Because the movie pays more attention to the romance, Charlie’s very real struggle with his father’s job status ends up being given short shrift. At the end of the film, after we’ve seen Charlie rebel—as much as can be allowed in a Disney movie, of course—and shout at his dad for being an absentee parent, we see him come to a predestined realization that makes no sense at all. He tells his half-sister, who’s at the age that he was when he watched his father become Santa, that knowing this secret and not being able to talk to anyone about it except for her parents isn’t a curse, but a gift. Now, I won’t repeat the word that I wrote in my notes when I heard Eric Lloyd—who, it should be said, is much improved from his work in the first film—say this. But you can probably imagine it, if you’re imagining an 8-letter profane word that begins with “bull.”
I’m not saying that the conclusion itself is what I take issue with. What I take issue with is that the writers came up with the beginning of a conflict—Charlie is acting out and needs Santa Claus to be his dad again—and the end of it. They didn’t really worry about the middle, about providing the transition for Charlie to not only be OK with Scott being essentially a terrible dad thanks to his job, but to be happy with this unassailable fact. Basically, a light switch is flipped for Charlie, but one that we really don’t get to see. Charlie’s still stuck without a dad, and his half-sister Lucy is too young to struggle without an uncle in her life. (And more to the point, she’ll have a lot less to deal with because Scott isn’t her dad. Her struggle would be minimal.) Maybe if more of the movie was dedicated to this story, maybe if the romance didn’t exist, I’d buy the transition more because perhaps it would’ve been expanded appropriately.
But the romance does exist. And it’s, you know, fine. It’s serviceable. It’s there. Quite frankly, the most interesting storyline, simply because it’s trying to be funny and succeeding some of the time, is with the toy Santa. Here, Tim Allen gets to act goofy. He gets to be as over-the-top as Molly Shannon or Spencer Breslin are in their respective roles. (I cannot wait to be done with the third film and not see Breslin overact again. He’s not as intolerable as Lloyd was as a kid in the first film, but he’s playing to the nonexistent back row here.) Even this storyline feels a bit rushed, as it takes nearly 30 minutes for the idea of a duplicate Santa to be introduced. (Also, though I didn’t mention it on the show, it’s hard not to see this storyline as something too similar to the subplot in Toy Story 2 where Buzz sees newer versions of himself who are as rule-oriented as he once was. Pixar did it better.)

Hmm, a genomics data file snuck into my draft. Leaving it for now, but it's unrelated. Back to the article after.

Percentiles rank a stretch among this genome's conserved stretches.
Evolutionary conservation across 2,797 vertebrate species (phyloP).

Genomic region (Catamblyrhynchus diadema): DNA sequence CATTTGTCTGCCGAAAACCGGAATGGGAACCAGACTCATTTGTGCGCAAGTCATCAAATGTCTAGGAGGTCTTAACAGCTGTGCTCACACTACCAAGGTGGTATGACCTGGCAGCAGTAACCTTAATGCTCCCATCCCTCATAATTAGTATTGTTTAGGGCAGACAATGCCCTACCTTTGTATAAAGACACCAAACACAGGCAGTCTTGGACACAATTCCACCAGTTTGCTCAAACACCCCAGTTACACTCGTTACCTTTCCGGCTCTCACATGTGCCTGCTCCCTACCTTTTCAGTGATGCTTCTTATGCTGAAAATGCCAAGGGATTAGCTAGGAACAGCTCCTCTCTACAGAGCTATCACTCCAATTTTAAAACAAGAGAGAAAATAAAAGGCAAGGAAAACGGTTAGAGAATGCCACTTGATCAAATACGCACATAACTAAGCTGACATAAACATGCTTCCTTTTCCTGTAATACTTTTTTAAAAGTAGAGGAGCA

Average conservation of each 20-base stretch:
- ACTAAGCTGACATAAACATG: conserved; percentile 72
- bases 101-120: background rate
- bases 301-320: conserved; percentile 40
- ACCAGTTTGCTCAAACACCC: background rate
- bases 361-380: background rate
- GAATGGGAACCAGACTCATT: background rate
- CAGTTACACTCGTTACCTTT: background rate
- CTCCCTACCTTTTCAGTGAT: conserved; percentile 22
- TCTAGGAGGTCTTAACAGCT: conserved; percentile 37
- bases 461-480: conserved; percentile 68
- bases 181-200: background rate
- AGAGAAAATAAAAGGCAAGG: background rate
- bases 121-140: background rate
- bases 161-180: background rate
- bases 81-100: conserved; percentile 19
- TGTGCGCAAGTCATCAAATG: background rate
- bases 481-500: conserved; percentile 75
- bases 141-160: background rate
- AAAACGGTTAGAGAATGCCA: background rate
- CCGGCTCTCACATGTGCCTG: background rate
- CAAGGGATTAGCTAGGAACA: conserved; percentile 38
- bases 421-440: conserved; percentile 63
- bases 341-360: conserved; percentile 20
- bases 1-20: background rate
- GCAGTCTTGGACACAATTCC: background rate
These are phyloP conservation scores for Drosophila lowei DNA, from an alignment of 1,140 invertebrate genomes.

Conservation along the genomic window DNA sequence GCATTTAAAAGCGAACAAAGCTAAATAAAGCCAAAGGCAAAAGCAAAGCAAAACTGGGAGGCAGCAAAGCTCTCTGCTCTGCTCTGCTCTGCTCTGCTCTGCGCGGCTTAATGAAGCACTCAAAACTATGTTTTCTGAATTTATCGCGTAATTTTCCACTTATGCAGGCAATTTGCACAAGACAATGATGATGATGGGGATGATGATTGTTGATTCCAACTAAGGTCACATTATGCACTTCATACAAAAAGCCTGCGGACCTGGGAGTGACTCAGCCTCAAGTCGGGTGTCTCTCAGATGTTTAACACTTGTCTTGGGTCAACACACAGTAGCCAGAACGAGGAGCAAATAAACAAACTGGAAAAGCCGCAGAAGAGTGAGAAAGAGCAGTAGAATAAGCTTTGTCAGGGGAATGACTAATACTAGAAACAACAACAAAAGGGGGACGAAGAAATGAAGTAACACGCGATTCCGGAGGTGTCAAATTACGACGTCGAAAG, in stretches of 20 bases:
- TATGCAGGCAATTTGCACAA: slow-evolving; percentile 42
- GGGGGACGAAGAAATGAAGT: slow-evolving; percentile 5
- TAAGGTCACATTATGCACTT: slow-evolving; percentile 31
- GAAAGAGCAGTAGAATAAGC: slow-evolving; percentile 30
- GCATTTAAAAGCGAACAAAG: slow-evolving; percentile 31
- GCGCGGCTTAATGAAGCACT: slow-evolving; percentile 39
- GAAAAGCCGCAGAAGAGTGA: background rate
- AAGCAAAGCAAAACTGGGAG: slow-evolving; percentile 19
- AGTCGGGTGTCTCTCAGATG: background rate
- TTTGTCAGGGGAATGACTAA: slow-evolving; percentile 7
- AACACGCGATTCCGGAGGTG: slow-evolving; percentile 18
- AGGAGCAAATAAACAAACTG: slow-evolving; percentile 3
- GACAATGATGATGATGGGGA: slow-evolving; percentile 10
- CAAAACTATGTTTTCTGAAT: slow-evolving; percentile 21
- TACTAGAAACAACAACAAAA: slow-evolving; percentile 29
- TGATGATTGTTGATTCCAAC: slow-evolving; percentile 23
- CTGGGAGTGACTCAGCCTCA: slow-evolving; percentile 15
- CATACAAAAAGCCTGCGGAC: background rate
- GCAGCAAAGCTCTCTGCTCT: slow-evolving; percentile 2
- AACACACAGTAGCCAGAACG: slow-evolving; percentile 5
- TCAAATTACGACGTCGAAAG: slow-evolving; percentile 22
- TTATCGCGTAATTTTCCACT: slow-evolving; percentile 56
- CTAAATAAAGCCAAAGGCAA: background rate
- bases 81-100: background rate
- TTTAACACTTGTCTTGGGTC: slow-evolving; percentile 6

So, all in all, we’re left with The Santa Clause 2, a movie that was made by people who maybe didn’t think they’d have enough gas for a third movie. Throw everything in, hope something works, and maybe we’ll get a chance for a new installment. Maybe that was the mentality. (The third film, which I’m not sure I’ve seen all of, introduces Jack Frost and alternate timelines, I think, proving that the writers were well out of gas after the second entry in the franchise.) The problem is that by overstuffing the movie, we can’t fully focus on any one element in The Santa Clause 2. This isn’t a bad movie, and I am sorely tempted to say it’s a mite better than its predecessor. But it could’ve been so much better, if it had been a more focused, balanced story.